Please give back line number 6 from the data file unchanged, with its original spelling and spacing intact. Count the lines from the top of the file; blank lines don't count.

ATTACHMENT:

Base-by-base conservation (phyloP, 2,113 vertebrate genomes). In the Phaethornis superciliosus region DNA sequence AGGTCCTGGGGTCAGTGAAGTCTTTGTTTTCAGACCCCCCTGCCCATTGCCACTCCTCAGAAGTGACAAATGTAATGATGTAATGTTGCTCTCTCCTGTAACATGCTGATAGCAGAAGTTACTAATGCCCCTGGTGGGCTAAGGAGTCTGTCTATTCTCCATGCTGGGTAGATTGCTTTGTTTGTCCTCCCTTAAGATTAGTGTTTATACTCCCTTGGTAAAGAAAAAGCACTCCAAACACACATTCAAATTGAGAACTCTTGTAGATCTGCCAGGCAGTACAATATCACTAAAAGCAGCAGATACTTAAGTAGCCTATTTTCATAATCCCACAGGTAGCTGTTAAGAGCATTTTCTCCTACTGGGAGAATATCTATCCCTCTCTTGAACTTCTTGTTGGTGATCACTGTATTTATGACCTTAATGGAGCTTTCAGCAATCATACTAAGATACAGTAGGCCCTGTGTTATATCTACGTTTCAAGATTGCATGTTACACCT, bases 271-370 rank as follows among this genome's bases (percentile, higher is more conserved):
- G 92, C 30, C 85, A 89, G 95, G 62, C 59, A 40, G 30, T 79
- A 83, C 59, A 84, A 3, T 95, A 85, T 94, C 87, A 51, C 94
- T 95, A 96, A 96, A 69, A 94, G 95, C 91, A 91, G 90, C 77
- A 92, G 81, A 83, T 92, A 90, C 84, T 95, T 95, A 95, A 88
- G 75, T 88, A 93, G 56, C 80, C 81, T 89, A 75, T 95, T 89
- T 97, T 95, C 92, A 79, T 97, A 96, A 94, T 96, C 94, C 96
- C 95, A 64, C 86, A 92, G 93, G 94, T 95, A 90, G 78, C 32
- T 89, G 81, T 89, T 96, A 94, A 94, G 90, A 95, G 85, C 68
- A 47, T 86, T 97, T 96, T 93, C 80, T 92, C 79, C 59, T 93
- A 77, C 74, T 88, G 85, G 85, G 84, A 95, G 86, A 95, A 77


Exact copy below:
- G 75, T 88, A 93, G 56, C 80, C 81, T 89, A 75, T 95, T 89